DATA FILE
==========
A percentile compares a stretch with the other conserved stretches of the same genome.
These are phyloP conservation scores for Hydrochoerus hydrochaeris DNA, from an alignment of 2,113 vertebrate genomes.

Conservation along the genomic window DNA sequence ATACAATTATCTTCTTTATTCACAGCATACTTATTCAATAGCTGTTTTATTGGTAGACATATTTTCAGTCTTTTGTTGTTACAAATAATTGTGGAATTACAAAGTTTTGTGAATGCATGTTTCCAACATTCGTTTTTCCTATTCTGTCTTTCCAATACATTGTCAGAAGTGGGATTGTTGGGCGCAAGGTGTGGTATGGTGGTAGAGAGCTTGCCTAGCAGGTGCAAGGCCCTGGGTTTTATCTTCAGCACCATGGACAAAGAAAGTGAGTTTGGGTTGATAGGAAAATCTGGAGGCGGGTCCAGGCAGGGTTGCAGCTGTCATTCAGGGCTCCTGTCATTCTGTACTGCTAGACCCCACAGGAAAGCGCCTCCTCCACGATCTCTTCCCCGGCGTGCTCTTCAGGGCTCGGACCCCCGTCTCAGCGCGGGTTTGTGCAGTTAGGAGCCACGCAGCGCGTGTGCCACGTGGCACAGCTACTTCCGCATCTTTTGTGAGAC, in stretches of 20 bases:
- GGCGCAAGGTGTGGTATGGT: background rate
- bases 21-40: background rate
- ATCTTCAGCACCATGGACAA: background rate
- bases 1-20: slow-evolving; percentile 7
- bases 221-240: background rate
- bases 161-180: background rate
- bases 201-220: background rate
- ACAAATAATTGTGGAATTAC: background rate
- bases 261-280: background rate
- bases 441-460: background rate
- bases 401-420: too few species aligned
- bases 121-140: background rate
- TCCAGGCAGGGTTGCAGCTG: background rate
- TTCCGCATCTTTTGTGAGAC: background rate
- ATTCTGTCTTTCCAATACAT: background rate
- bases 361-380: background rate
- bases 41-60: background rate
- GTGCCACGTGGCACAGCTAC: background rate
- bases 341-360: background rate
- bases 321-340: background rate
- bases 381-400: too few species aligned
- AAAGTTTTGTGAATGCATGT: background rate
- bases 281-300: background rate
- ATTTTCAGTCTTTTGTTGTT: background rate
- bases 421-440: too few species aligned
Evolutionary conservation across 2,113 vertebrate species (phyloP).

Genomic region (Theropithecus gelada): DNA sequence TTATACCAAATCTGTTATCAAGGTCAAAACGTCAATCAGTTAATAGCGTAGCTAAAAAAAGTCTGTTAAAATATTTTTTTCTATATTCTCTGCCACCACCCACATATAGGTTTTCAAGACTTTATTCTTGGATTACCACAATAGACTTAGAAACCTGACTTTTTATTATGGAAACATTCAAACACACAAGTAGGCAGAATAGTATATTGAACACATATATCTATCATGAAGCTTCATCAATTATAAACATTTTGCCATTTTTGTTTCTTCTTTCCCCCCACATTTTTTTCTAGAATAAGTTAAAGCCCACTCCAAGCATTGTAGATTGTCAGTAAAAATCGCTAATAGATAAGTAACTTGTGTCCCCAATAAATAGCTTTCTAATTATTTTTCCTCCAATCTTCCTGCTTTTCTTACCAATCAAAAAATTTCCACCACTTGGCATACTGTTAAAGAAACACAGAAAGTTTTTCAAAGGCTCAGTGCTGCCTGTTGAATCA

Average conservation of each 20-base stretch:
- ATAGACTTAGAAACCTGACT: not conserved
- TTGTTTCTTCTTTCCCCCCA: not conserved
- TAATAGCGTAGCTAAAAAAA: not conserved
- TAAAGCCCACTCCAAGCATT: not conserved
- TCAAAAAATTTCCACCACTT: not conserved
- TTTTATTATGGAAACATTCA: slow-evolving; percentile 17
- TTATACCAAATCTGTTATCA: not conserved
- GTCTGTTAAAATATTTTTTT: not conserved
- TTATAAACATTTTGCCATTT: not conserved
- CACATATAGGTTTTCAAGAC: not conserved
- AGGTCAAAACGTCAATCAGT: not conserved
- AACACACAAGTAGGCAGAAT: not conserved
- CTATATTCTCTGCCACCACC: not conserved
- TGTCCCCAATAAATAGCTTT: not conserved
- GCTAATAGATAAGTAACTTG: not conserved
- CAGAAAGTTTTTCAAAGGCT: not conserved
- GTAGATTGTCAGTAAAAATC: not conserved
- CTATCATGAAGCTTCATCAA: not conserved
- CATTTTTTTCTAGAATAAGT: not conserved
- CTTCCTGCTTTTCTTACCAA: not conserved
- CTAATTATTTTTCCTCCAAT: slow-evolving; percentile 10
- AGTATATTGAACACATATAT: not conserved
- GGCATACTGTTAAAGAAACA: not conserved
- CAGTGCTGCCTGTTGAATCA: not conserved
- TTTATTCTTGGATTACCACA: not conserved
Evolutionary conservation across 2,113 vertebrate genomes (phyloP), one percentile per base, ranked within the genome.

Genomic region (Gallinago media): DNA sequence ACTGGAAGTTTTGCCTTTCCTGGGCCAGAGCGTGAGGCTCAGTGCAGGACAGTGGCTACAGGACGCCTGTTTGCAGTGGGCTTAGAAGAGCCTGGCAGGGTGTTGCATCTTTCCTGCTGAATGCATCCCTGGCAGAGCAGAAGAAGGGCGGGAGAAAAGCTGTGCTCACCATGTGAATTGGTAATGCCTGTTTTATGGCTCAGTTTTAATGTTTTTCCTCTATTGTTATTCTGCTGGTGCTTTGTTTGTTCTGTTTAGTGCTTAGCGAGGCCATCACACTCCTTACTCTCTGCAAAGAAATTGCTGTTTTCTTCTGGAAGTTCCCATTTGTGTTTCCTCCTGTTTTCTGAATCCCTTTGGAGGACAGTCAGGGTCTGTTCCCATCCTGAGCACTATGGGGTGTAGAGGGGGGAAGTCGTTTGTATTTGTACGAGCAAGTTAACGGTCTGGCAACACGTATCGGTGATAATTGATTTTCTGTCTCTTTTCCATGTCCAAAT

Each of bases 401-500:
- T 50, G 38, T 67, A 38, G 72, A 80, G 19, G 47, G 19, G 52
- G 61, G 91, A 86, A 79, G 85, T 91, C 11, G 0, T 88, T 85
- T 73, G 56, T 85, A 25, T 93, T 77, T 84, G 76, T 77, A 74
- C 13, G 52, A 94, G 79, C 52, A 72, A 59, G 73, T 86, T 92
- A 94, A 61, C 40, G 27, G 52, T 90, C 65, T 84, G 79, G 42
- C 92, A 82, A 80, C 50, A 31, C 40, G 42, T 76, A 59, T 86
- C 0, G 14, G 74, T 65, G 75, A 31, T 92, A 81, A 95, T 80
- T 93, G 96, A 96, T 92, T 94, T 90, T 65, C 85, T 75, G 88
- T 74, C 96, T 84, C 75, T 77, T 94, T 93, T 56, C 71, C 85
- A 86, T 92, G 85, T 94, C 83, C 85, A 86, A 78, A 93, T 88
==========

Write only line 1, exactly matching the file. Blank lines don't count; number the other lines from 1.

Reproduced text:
A percentile compares a stretch with the other conserved stretches of the same genome.